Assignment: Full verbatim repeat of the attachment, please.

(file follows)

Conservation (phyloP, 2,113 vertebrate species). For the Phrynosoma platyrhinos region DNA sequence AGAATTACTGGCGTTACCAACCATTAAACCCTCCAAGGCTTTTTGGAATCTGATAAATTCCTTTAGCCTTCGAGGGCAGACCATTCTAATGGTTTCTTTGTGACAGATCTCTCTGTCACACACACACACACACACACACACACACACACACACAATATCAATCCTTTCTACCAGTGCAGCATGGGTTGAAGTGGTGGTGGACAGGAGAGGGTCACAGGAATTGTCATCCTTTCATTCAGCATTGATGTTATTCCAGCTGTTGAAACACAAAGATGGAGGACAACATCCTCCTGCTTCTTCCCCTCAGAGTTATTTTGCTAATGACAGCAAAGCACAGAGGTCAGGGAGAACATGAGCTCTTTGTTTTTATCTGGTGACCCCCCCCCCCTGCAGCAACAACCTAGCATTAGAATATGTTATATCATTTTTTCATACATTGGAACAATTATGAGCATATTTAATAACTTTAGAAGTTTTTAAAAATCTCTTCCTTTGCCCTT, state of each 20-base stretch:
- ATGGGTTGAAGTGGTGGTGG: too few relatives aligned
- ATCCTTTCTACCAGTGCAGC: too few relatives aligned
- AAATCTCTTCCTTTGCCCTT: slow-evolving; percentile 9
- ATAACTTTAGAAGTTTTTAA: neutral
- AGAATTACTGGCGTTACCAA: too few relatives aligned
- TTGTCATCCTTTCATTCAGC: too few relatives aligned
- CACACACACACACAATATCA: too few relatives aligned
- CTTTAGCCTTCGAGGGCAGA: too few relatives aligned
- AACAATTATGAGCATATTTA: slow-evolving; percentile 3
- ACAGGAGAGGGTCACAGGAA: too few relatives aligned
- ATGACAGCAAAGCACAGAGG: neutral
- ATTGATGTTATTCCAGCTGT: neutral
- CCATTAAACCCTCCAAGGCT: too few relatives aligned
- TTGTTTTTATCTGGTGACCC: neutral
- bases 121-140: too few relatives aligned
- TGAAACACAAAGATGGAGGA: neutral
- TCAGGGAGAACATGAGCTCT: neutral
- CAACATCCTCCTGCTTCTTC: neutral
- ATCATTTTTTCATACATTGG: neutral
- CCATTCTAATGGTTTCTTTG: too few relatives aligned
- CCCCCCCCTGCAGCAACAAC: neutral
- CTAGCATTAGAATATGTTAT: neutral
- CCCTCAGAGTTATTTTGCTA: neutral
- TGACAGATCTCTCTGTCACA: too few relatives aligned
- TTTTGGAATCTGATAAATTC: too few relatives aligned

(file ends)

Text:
Conservation (phyloP, 2,113 vertebrate species). For the Phrynosoma platyrhinos region DNA sequence AGAATTACTGGCGTTACCAACCATTAAACCCTCCAAGGCTTTTTGGAATCTGATAAATTCCTTTAGCCTTCGAGGGCAGACCATTCTAATGGTTTCTTTGTGACAGATCTCTCTGTCACACACACACACACACACACACACACACACACACACAATATCAATCCTTTCTACCAGTGCAGCATGGGTTGAAGTGGTGGTGGACAGGAGAGGGTCACAGGAATTGTCATCCTTTCATTCAGCATTGATGTTATTCCAGCTGTTGAAACACAAAGATGGAGGACAACATCCTCCTGCTTCTTCCCCTCAGAGTTATTTTGCTAATGACAGCAAAGCACAGAGGTCAGGGAGAACATGAGCTCTTTGTTTTTATCTGGTGACCCCCCCCCCCTGCAGCAACAACCTAGCATTAGAATATGTTATATCATTTTTTCATACATTGGAACAATTATGAGCATATTTAATAACTTTAGAAGTTTTTAAAAATCTCTTCCTTTGCCCTT, state of each 20-base stretch:
- ATGGGTTGAAGTGGTGGTGG: too few relatives aligned
- ATCCTTTCTACCAGTGCAGC: too few relatives aligned
- AAATCTCTTCCTTTGCCCTT: slow-evolving; percentile 9
- ATAACTTTAGAAGTTTTTAA: neutral
- AGAATTACTGGCGTTACCAA: too few relatives aligned
- TTGTCATCCTTTCATTCAGC: too few relatives aligned
- CACACACACACACAATATCA: too few relatives aligned
- CTTTAGCCTTCGAGGGCAGA: too few relatives aligned
- AACAATTATGAGCATATTTA: slow-evolving; percentile 3
- ACAGGAGAGGGTCACAGGAA: too few relatives aligned
- ATGACAGCAAAGCACAGAGG: neutral
- ATTGATGTTATTCCAGCTGT: neutral
- CCATTAAACCCTCCAAGGCT: too few relatives aligned
- TTGTTTTTATCTGGTGACCC: neutral
- bases 121-140: too few relatives aligned
- TGAAACACAAAGATGGAGGA: neutral
- TCAGGGAGAACATGAGCTCT: neutral
- CAACATCCTCCTGCTTCTTC: neutral
- ATCATTTTTTCATACATTGG: neutral
- CCATTCTAATGGTTTCTTTG: too few relatives aligned
- CCCCCCCCTGCAGCAACAAC: neutral
- CTAGCATTAGAATATGTTAT: neutral
- CCCTCAGAGTTATTTTGCTA: neutral
- TGACAGATCTCTCTGTCACA: too few relatives aligned
- TTTTGGAATCTGATAAATTC: too few relatives aligned